Ministers could use loophole to water down carbon reduction commitments

<span>The Climate Change Act allows ministers to count surplus emissions savings towards the next carbon budget – but campaigners say the UK is ‘already 'substantially off track for 2030’.</span><span>Photograph: David Davies/PA</span>
The Climate Change Act allows ministers to count surplus emissions savings towards the next carbon budget – but campaigners say the UK is ‘already 'substantially off track for 2030’.Photograph: David Davies/PA

Ministers will be able to water down the UK’s carbon reduction commitments if the government chooses to take advantage of a legal loophole.

The UK overachieved on meeting its third five-year carbon budget, which ran from 2018 to 2022, requiring reductions of 38% compared with 1990 levels. The emissions cap for the budget was 2,544 megatons of CO2 equivalent, but the actual emissions were 391 MtCO2e fewer, or 15% below the budget.

The substantial fall was thanks in part to the effects of the lockdowns imposed under the Covid-19 pandemic.

Under the 2008 Climate Change Act, ministers are allowed to count the surplus of emissions savings, compared with the budgetary requirement, towards the next carbon budget. That would make the next budget easier to meet, but could also slow the UK’s path towards meeting net zero greenhouse gas emissions.

On Wednesday, the Committee on Climate Change, the government’s statutory adviser, wrote to the climate minister, Graham Stuart, urging him “unequivocally” not to exploit the surplus by loosening current and future carbon budgets.

Piers Forster, interim chair of the committee, said: “We congratulate the government on meeting the latest emissions target – the Climate Change Act is working. But the path ahead is tougher and we risk losing momentum if future legal targets are loosened on a technicality. The UK is already substantially off track for 2030, and the government must resist the temptation to take their foot off the accelerator.”

When the third carbon budget was set, the UK’s legally binding target was to cut emissions by 80% by 2050. That was raised to a commitment to reach net zero by 2050 as one of Theresa May’s last acts while prime minister, a toughening that means future carbon budgets need to be much more stringent.

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The Committee on Climate Change (CCC) warned last year that the UK was not likely to meet its 2030 commitments under current trajectories. The prime minister, Rishi Sunak, further weakened some of the government’s net zero policies last September, which the committee warned would further harm the country’s ability to meet the targets.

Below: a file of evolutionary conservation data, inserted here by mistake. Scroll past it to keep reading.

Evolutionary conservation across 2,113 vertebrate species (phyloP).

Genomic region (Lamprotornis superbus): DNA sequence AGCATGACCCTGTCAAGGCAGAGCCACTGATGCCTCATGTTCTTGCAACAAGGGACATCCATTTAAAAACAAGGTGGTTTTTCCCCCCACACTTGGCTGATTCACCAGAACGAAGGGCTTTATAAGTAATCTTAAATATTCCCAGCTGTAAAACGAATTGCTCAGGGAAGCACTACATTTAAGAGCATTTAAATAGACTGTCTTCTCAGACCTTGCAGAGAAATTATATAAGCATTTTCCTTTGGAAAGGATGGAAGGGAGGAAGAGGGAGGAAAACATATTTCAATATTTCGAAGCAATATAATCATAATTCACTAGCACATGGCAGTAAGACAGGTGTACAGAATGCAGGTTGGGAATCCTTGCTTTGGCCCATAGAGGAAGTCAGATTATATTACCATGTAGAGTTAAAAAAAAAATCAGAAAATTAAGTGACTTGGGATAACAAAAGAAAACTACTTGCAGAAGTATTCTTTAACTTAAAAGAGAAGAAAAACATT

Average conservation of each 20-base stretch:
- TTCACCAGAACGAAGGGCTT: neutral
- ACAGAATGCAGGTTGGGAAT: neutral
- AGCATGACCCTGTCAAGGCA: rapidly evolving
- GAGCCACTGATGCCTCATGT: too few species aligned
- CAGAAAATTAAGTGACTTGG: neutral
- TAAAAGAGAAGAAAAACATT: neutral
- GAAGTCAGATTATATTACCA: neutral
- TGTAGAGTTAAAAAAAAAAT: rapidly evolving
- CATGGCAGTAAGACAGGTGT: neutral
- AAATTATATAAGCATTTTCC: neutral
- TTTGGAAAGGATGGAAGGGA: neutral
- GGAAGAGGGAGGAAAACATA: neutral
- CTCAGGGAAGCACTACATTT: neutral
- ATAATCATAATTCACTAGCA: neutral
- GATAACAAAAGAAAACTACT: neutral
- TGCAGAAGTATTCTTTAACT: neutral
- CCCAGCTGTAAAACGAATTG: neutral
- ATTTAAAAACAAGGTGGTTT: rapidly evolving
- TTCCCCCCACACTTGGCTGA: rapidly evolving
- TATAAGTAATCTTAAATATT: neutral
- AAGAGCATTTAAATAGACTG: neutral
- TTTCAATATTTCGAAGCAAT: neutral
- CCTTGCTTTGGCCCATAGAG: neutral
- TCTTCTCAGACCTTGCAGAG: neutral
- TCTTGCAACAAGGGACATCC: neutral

The government could make a decision before the general election to carry forward the surplus in carbon savings to the next carbon budget. Caroline Lucas, the only MP for the Green party, called on ministers to push ahead instead.

“Advice from the UK Climate Change Committee has been unequivocal: the UK’s climate target will be under serious threat if the government uses the unexpected drop in UK emissions during Covid to justify less action and ambition in future carbon budgets,” she said.

“The UK is already dangerously behind on our 2030 targets – now is the time to speed action up, not find new excuses to dither and delay.”

Mike Childs, head of science, research and policy at Friends of the Earth, said: “Climate extremes are already battering the planet and causing havoc around the world, with those who’ve contributed least to climate breakdown facing the very worst impacts. The CCC is right to urge the government to hold steadfast on its climate targets and refrain from relaxing them at such a critical moment.

“As research published this week has shown, the green economy is absolutely booming, having grown 9% over the last year compared to the wider economy which has all but ground to a halt. We know that action on climate change is good for jobs, health, our public finances and ultimately the planet. Rishi Sunak promised world leaders in 2022 that the UK will meet its target to reduce emissions by two thirds by 2030, compared to 1990 levels. If he breaks his word, what remains of his credibility will be lost for good, and the UK can expect to continue on its downward trajectory as a nation in decline.”

A spokesperson for the Department for Energy Security and Net Zero said: “We are the first major economy to halve emissions and have the most ambitious legally binding emissions targets in the world. We have overdelivered on every carbon budget to date and will continue to meet our emissions targets.”

They added: “Following the process set out in the Climate Change Act, we will review the advice of the Climate Change Committee and consult devolved administrations before taking any decision on whether the UK’s overachievement on the third carbon budget is carried over.”